10. Marotta, E.; Pagani, I.; Righi, P.; Rosini, G. Tetrahedron 1994, 50, 7645–7656.
  11. Marotta, E.; Righi, P.; Rosini, G. Tetrahedron Lett. 1994, 35, 2949–2950.
  12. Curran, D. P.; Rakiewicsz, D. M. Tetrahedron 1985, 41, 3943–3958.
  13. Curran, D. P.; Rakiewicz, D. J. Am. Chem. Soc. 1985, 107, 1448–1449
  14. Curran, D. P.; Chen, M.-H. Tetrahedron Lett. 1985, 26, 4991–4994.
  15. Fevig, T. L.; Elliott, R. L.; Curran, D. P. J. Am. Chem. Soc. 1988, 110, 5064–5067.
  16. Marotta, E.; Piombi, B.; Righi, P.; Rosini, G. J. Org. Chem. 1994, 59, 7526–7528.
  17. Marotta, E.; Pagani, I.; Righi, P.; Rosini, G.; Bertolasi, V.; Medici, A. Tetrahedron: Asymmetry 1995, 6, 2319–2328.
  18. Gerlach, H.; Kappes, D.; Boeckman, R. K., Jr.; Maw, B. N. Org. Synth., Coll. Vol. IX 1998, 151.

Chemical Abstracts Nomenclature (Collective Index Number);
(Registry Number)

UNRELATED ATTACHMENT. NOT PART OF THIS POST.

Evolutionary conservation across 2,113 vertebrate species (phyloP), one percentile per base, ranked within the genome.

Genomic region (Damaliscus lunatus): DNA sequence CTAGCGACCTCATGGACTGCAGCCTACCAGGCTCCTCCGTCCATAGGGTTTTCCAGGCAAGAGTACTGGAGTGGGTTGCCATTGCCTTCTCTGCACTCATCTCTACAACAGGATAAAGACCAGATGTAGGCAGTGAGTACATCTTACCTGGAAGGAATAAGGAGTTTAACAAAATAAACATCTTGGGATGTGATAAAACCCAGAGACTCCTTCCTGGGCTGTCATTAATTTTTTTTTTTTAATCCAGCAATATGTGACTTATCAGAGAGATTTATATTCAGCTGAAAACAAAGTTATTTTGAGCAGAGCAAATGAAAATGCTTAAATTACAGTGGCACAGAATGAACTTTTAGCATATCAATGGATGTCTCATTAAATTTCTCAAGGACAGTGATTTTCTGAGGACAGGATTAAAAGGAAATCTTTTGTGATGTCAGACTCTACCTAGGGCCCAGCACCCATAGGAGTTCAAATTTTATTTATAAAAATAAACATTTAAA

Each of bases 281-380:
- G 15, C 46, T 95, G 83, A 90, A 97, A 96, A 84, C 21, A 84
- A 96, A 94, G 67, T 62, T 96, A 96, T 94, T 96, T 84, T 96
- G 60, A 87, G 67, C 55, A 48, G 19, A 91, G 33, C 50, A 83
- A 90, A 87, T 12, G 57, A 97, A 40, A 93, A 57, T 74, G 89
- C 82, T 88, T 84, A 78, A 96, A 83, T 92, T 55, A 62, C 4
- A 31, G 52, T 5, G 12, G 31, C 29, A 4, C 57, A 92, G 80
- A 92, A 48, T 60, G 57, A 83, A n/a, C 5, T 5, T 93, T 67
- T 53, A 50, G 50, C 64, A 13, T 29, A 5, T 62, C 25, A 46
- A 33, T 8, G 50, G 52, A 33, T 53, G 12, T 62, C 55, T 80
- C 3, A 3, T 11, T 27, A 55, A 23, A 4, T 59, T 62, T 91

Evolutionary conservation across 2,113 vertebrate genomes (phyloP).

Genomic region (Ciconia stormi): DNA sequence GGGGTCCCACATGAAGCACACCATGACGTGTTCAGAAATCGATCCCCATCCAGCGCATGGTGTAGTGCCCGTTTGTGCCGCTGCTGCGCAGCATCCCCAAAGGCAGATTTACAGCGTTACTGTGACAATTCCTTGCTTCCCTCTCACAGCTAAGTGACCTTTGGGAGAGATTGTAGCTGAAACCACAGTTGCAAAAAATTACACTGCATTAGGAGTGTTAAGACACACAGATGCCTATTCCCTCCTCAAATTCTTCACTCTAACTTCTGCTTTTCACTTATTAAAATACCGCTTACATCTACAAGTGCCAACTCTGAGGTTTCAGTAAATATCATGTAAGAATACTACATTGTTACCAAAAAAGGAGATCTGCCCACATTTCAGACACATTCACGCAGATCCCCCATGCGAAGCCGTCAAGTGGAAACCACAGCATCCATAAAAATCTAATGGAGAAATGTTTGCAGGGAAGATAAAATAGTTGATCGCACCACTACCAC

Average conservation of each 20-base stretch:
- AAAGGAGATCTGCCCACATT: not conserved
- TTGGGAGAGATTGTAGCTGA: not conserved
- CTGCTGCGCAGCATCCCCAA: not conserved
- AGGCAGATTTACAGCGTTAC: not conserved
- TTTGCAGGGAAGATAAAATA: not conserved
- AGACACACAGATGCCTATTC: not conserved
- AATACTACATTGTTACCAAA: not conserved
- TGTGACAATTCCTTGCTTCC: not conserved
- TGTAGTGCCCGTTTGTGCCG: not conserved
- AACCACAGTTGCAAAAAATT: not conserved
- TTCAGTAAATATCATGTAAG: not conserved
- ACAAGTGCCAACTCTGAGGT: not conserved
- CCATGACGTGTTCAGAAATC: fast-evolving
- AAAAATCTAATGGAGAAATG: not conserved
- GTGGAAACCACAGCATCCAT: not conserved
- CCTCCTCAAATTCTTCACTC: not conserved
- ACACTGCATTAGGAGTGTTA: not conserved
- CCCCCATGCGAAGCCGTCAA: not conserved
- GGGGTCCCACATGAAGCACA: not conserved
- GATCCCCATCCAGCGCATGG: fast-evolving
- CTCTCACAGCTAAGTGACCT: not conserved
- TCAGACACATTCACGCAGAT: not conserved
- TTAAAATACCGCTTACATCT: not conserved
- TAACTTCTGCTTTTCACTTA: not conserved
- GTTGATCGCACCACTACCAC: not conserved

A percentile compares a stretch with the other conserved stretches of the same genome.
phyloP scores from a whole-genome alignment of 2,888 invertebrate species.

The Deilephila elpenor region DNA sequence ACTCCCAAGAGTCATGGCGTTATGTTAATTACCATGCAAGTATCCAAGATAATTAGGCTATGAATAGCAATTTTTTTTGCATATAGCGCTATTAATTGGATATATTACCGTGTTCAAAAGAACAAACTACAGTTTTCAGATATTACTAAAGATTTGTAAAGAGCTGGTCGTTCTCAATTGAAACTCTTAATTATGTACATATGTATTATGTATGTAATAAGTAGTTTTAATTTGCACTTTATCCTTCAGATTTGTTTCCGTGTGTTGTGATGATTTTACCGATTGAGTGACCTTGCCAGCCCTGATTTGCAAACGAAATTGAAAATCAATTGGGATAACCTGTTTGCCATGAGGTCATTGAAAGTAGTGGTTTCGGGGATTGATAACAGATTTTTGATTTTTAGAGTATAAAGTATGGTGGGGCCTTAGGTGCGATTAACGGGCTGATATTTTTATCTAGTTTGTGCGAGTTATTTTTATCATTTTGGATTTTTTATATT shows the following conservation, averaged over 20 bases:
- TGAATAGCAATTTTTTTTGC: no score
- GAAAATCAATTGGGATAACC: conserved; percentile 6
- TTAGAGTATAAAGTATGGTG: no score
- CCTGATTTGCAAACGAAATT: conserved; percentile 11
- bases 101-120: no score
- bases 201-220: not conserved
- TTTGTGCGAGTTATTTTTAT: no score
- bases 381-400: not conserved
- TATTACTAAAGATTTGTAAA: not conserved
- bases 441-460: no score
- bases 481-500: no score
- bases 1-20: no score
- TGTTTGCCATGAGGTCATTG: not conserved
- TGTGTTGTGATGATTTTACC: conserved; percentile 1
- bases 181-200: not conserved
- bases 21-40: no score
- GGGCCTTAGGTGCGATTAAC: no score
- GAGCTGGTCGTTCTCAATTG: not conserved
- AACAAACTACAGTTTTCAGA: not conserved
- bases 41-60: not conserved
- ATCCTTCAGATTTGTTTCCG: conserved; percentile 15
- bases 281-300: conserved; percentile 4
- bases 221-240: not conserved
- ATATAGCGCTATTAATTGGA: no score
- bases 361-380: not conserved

petroleum ether

sodium/benzophenone ketyl








(−)-(1S,4R)-camphanic acid chloride

hydrochloric acid (7647-01-0)

methanol (67-56-1)

diethyl ether (60-29-7)

acetic anhydride (108-24-7)

ammonium chloride (12125-02-9)

sodium acetate (127-09-3)

glycerol (56-81-5)

sodium bicarbonate (144-55-8)

sodium chloride (7647-14-5)

sodium sulfate (7757-82-6)

nitrogen (7727-37-9)

acetone (67-64-1)

potassium hydroxide,
KOH (1310-58-3)

zinc (7440-66-6)

ammonium hydroxide (1336-21-6)

magnesium sulfate (7487-88-9)

potassium acetate (127-08-2)

Ethyl bromoacetate (105-36-2)

Tetrahydrofuran (109-99-9)

calcium hydride (7789-78-8)

5-Methyl-5-hexen-2-one (3240-09-3)

trimethyl borate (121-43-7)

methyl bromoacetate (96-32-2)

1,4-Dimethylbicyclo[3.2.0]hept-3-en-6-one (133700-21-7)

3,6-Dimethyl-3-hydroxy-6-heptenoic acid


Methyl 3,6-dimethyl-3-hydroxy-6-heptenoate

Bicyclo[3.2.0]hept-3-en-6-one, 1,4-dimethyl-, cis-(±)-